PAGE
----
he said, “Has it perhaps escaped you, Manius Acilius, what you are doing, or, since you see it clearly, do you not think that it has a great deal to do with our ultimate policy?”
He had worked the consul up to a high pitch of wonder, and he asked, “Why not explain what you mean?” Then Quinctius replied: “Do you not see that you, after defeating Antiochus, are wasting time by besieging two cities, although now the year of your command is almost ended, but that Philip, who had not set eyes on the battle-line or the standards of the enemy, has already joined to himself, not cities alone, but so many nations —Athamania,
Perrhaebia, Aperantia, Dolopia —and that as rewards for your victory you possess as yet not even two cities, while Philip has so many peoples of Greece? Yet it is not [p. 257]
so much to our interest that the power and strength2
of the Aetolians should be diminished as that Philip should not grow beyond measure.”
XXXV. The consul agreed with this, but shame, if he should withdraw before finishing what he had begun, came over him. The whole decision was then referred to Quinctius. He went back again to the section of the walls where the Aetolians had harangued him a little while before.
When with greater fervour they begged him to have compassion on the Aetolian people, he ordered some of them to come out to him. Phaeneas himself and other chiefs at once came out. As they threw themselves at his feet, he said, “Your plight makes me restrain both my wrath and my language.
Those things have happened which I told you in the beginning would happen, and not even this is left to you, that they may seem to have happened to the undeserving; yet I, appointed by some destiny for the cherishing of Greece, shall not cease to do good even to ungrateful men. Send ambassadors to the consul to ask for a truce for such a space of time that you may send delegates to Rome through whom you may put your case before the senate; I shall be with the consul to support and defend your cause.”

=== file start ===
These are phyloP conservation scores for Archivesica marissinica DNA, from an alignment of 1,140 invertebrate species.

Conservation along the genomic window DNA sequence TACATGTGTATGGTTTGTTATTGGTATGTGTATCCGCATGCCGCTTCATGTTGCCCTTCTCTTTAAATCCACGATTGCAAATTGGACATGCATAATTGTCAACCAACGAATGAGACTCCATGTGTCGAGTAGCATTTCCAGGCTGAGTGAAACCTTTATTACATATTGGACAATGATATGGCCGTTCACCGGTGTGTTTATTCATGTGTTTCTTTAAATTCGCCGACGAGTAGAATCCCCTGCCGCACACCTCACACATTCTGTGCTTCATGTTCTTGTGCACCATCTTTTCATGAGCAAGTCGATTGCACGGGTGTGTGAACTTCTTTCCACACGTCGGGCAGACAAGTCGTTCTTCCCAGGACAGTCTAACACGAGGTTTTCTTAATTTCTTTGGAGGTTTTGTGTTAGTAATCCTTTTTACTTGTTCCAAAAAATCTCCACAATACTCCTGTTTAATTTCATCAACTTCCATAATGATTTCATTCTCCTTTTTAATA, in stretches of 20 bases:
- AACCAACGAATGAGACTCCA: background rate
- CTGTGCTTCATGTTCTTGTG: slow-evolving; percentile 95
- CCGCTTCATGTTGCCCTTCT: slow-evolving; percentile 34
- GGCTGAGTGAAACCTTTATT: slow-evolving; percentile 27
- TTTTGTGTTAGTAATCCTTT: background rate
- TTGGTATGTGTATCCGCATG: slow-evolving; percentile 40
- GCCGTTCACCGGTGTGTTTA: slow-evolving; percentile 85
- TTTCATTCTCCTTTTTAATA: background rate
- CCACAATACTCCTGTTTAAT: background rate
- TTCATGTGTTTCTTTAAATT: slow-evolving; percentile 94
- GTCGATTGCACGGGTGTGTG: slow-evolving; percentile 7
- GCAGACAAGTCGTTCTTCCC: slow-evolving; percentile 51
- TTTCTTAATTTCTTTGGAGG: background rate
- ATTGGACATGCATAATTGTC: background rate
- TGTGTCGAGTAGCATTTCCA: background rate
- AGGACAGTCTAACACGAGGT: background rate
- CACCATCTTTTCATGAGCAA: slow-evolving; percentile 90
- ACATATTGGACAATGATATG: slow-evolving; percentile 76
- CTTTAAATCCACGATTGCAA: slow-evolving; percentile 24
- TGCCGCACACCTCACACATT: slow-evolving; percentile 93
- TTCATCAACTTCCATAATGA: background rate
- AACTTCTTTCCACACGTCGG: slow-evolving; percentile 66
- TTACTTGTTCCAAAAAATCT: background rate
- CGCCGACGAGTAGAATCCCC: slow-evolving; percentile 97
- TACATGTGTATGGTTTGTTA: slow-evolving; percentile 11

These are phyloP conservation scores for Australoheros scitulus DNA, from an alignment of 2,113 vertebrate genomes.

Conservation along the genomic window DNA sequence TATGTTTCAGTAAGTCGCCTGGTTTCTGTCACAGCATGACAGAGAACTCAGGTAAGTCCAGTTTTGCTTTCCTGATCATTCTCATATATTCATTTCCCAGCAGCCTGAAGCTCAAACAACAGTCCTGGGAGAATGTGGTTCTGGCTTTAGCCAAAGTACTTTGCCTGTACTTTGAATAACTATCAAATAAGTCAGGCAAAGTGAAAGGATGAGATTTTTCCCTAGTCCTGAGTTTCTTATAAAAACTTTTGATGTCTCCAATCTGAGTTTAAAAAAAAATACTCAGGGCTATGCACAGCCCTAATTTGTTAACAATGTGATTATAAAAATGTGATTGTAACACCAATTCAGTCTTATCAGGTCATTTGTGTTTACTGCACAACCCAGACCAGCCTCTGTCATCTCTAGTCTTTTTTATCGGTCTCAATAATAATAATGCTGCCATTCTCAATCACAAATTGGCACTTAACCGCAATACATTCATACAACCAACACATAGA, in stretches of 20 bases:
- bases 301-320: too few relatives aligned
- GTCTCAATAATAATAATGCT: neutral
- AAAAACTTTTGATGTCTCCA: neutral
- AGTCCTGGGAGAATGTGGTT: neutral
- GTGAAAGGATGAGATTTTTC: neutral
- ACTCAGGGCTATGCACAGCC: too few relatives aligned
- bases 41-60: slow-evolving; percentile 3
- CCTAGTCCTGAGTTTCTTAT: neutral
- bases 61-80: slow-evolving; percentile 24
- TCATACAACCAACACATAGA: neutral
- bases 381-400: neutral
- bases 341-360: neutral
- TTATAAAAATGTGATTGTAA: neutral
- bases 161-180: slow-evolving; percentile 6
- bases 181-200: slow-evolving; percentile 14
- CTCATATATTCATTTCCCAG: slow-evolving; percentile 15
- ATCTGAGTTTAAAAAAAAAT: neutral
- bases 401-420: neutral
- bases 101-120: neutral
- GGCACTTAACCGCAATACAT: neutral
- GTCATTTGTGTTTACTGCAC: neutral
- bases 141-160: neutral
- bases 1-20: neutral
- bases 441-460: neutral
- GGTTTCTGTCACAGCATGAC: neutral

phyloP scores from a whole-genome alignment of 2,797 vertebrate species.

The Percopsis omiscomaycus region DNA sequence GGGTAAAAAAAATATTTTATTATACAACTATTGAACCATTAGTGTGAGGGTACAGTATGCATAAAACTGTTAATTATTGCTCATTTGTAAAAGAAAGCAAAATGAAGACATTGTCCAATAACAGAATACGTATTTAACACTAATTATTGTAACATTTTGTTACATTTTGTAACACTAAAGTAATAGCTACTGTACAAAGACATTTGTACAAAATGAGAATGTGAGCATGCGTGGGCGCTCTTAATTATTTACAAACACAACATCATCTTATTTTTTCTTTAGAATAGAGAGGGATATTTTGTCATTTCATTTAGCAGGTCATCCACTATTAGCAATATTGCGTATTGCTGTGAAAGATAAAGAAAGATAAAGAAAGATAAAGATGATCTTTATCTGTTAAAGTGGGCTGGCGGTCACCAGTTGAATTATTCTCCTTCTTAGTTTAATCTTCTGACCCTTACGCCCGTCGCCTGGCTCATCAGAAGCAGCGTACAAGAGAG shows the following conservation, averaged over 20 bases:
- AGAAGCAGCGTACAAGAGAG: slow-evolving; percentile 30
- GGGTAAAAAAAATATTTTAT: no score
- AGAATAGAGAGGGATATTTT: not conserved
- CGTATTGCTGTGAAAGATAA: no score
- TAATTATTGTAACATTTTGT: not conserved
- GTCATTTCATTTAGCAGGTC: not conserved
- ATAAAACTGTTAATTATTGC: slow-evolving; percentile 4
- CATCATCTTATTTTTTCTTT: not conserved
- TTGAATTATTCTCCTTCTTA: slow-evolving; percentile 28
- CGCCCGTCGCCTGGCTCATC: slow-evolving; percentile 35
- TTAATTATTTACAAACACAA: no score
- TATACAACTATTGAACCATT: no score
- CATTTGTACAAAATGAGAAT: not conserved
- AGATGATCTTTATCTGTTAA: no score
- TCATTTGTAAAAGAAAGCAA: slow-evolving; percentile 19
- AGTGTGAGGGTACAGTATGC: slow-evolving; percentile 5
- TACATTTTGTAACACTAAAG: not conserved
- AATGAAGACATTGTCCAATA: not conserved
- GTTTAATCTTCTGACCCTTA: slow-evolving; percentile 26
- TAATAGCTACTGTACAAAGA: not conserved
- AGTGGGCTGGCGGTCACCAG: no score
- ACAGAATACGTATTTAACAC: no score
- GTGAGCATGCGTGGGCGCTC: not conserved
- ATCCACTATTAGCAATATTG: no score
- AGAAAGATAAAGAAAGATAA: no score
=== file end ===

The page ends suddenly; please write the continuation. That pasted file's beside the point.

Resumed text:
So they did as Quinctius had suggested, nor did the consul reject the embassy; granting them a truce for a definite period, in which the embassy could report back from Rome, he raised the siege and sent the army back to Phocis.
The consul with Titus Quinctius crossed to Aegium to the Achaean council.
There the debate concerned the Eleans and the restoration of the Spartan exiles; neither question was settled, because the Achaeans wished the case of the exiles left as a means [p. 259]
of gaining favour for themselves; while the Eleans3
preferred that they be united with the Achaean League on their own initiative rather than under pressure from the Romans.
Ambassadors from the Epirotes came to the consul; it was clear that they had not observed the treaty of alliance with true fidelity; yet they had sent no troops to Antiochus; they were accused of having aided him with money; they did not even themselves deny that they had sent ambassadors to him.4
When they asked that they be permitted to remain in their old status of friendship, the consul replied that he did not yet know whether to reckon them among enemies or among defeated foes; the senate would be the judge of that; he was referring the whole question of their status to Rome; for that purpose he granted them a truce for ninety days.
The Epirotes sent to Rome and appealed to the senate. When they enumerated hostile acts which they had not performed rather than cleared themselves of the charges made against them, a reply was given them from which they could seem to have obtained forgiveness, not to have established their case. Ambassadors from King Philip also were at this time presented to the senate with congratulations on the victory. Their request that they be allowed to sacrifice on the Capitoline and to deposit a gift of gold in the temple of Jupiter Optimus Maximus was granted by the senate.5
A golden crown of one hundred pounds' weight was placed there. Not only was a gracious response given to the ambassadors of the king, but also Demetrius, the son of Philip, who was a hostage at Rome,6
was handed over to the ambassadors to be restored to his father.
The war which was waged [p. 261]
with King Antiochus in Greece by Manius Acilius7
the consul came thus to an end.